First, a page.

The important thing (at least for me) is to continually evaluate my times of busyness to see if they are worth it in the end. Are these busy times allowing me to simplify and slow down later on, or are they snowballing into more busy, more busy, more busy?

I’m naturally a workaholic, so it’s easy for me to fall into the “busy for busyness’ sake” camp (I suspect some of you can relate!) I have had to intentionally choose to slow down and simplify when I eventually achieve my goals — and although it’s difficult to do, I can’t say I’ve ever regretted it.

Are you in a busy and “too full” season of life right now?

DON’T let yourself feel guilty or like you are doing something “wrong”!

But DO stop and evaluate whether your busyness is getting you anywhere.

Have you enjoyed simpler times as a result of busier times? Or are you just busy being busy?

Whether it’s a few hours of busy to experience a simpler day, or a few years of busy to achieve a simpler lifestyle, I think it’s only natural that a (mostly) simple life requires (some) busy! 

What do you think?

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  1. Nicole


    Thank you Andrea, this is the EXACT post I needed today. I’m in the middle of the crazy busyness of working full time while trying to build my own business on the side and it can feel exhausting. Sometimes all you need to hear is that it’s not just you, and you’re not doing anything wrong!


    Andrea Reply:

    Thanks Nicole — and yes, I know how you feel (working full time and growing a business). It’s hard work, but I have no doubt that your efforts will eventually pay off. Good luck!


  2. Alicia


    I agree with you that being busy for a season often precedes a restful period. I am not an organized person by nature, so this is still an area I struggle with. But I’m mostly okay with it. 🙂 As my children have gotten older, it has become much more difficult to keep things “simple”. I just do the best I can and enjoy the simple moments as they come.


    Andrea Reply:

    I love your last line “I just do the best I can and enjoy the simple moments as they come.” That’s such a great attitude and perspective!


  3. Tracey


    Wow, perfect timing to read this post!

    Yes, I am 100% guilty of often busying myself with things that aren’t part of important dreams I have for our family. Today and tomorrow, I have back-to-back unexpected days off from my full-time job, and I’m using the time to get the house back in better order, tackle some organizing projects, and just take a few breaks for me. My kids, 15 and 13, are in school all day, so I have the house to myself.

    Still, despite my best intentions, this morning I found myself doing something that seemed important at the time, but doesn’t serve my goal of having a better organized, smoother flowing home. I had to actually say to myself out loud “this isn’t important right now”. So it’s back to being busy decluttering today so that tomorrow will feel simpler and more peaceful for all of us.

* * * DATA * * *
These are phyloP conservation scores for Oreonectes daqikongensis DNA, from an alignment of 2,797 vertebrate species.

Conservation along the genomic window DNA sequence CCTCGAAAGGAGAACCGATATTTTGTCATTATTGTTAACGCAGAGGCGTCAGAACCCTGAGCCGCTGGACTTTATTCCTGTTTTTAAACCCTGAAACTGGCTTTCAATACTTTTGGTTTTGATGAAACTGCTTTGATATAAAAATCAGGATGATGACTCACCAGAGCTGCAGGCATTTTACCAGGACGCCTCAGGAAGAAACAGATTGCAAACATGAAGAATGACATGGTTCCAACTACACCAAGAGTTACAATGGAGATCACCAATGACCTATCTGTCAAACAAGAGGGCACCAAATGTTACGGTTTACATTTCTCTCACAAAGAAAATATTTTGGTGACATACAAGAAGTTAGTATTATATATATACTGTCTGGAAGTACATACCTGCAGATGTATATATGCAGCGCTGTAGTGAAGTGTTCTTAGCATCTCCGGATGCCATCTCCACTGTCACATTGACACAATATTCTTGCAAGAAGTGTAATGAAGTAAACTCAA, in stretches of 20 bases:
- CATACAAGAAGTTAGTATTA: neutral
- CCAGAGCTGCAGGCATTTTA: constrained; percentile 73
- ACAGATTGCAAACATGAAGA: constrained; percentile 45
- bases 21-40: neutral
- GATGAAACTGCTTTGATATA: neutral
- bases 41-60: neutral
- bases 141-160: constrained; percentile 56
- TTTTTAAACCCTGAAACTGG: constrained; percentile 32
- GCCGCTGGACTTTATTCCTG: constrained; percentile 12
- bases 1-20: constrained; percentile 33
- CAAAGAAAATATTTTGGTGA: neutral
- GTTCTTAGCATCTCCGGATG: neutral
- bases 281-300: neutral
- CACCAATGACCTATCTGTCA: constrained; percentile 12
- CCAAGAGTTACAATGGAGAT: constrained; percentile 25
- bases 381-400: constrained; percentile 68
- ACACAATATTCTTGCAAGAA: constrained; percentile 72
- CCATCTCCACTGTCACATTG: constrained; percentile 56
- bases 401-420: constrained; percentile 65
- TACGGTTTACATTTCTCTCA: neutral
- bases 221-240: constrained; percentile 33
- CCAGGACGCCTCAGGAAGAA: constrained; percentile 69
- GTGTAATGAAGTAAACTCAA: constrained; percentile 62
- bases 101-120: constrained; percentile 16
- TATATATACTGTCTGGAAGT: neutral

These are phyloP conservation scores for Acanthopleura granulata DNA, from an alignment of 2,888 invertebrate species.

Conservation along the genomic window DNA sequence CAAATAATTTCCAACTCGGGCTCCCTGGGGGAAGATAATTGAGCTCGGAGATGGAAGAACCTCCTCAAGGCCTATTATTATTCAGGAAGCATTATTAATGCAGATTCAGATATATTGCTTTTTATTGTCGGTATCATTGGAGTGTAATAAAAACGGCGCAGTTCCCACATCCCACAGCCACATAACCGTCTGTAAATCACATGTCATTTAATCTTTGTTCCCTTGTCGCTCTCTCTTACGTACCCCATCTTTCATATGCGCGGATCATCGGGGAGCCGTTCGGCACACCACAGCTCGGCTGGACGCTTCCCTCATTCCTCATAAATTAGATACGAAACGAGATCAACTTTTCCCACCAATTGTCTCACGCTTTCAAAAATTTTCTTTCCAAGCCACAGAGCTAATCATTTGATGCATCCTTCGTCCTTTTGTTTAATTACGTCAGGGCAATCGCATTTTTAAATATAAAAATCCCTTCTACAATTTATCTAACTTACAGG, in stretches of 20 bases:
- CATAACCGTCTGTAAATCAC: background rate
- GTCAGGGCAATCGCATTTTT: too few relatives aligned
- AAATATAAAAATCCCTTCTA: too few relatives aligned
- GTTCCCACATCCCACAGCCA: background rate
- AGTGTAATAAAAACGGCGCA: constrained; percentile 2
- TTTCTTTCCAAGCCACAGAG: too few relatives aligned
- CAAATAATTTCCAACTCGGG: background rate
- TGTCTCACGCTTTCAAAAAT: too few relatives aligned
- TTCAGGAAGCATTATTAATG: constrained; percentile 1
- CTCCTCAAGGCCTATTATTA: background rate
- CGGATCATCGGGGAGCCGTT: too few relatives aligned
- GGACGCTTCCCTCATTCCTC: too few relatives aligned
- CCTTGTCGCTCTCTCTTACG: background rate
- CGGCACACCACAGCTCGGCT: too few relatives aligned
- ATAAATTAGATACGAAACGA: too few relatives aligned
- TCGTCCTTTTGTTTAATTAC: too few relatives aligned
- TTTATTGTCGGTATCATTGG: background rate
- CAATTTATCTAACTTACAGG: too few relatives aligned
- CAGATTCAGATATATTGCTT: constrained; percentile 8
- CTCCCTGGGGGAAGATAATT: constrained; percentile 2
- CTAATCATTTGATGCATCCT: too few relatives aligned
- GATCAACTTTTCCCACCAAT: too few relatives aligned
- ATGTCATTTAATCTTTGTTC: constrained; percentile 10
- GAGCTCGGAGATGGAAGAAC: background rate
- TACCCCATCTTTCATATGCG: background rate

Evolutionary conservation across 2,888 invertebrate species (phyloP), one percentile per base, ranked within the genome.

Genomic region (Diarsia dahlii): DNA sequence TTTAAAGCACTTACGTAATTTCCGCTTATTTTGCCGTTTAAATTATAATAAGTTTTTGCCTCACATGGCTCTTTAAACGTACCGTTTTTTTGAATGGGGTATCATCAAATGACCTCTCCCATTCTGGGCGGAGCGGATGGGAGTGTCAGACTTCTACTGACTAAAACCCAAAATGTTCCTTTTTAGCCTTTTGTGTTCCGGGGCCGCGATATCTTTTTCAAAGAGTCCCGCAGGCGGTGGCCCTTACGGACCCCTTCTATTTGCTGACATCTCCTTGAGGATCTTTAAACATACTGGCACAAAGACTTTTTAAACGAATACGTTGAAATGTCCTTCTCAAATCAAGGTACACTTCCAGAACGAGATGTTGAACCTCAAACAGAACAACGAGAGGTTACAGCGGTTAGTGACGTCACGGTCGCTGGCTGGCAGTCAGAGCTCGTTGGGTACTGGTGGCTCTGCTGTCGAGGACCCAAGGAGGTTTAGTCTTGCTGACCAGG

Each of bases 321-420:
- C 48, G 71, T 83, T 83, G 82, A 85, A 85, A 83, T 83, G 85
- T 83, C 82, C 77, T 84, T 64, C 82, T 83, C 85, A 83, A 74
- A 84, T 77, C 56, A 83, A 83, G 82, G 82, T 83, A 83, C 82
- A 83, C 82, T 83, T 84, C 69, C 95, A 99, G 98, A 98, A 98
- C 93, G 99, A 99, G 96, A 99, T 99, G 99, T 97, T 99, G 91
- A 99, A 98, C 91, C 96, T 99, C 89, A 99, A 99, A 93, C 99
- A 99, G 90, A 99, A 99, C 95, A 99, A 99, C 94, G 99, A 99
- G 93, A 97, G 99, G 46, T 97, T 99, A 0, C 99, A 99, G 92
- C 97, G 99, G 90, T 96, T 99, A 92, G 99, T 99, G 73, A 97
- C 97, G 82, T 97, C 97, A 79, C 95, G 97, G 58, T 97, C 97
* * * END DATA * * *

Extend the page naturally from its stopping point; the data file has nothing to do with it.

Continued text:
Loved reading this, thank you!! Lunch & internet break over! 😉


    Andrea Reply:

    Good for you for stopping yourself before you got too far off track — and YAY for 2 full days of the house to yourself! Hope you get lots done!!


  4. Paulette


    Andrea, so well said! I am sometimes accused of being ridiculous with organizing, purging and daily routines. I have learned over the years that doing things NOW results in less stress and work in the long run. Chaos and mess have always caused me stress, so I do all I can to eliminate stress in preparation for what is to come. Makes life so much easier. You’re such an encourager. Thank you for your blog!


    Andrea Reply:

    I’m sure those accusing you of being “ridiculous” are either slightly jealous or a VERY different personality type 🙂

    Thanks for your kind words and for your long-time readership!


  5. Andrea


    Andrea – I wanted to tell you that I love reading about the work that you’ve done to prepare for the simple. I dream about that relaxing and simple life. I also wanted to give you a heads up in case you didn’t know – that lily of the valley are poisonous… so be sure to wash your hands after picking it. I didn’t want to sound like a nagging reader who can find something negative in any post – but I couldn’t not say something – the worry would bother me.

    Again – thanks for all you do and share. Your blog is one of only a few that I like to keep up with and totally enjoy.


    Amy Reply:

    Oh! I didn’t know that about Lily of the Valley 🙁 Drats! Thanks for the warning as I was planning on adding that to my garden soon.


    Barb Reply:

    I love lilies of the valley –an old fashioned, simple, sweet flower. But they are invasive, filling every open area of the garden, and very difficult (impossible?) to get rid of. Thanks for the post, Andrea. Balance and purpose – excellent!


    Andrea Reply:

    Thanks Barb!
    And yes, we love Lilly of the Valley! I keep them “sort of contained” behind our shed. I have a little patch of them back there where no one can really see them but we can still pick them and bring them inside every few days in the spring. Nora LOVES walking back there to see if there are any more flowers to pick for me 🙂


    Andrea Reply:

    Thanks for your kind words (and your concern) Andrea 🙂

    My kids know better than to eat plants (and we don’t have pets) so for now, we’re OK with letting them pick the flowers since they wash their hands when they come inside.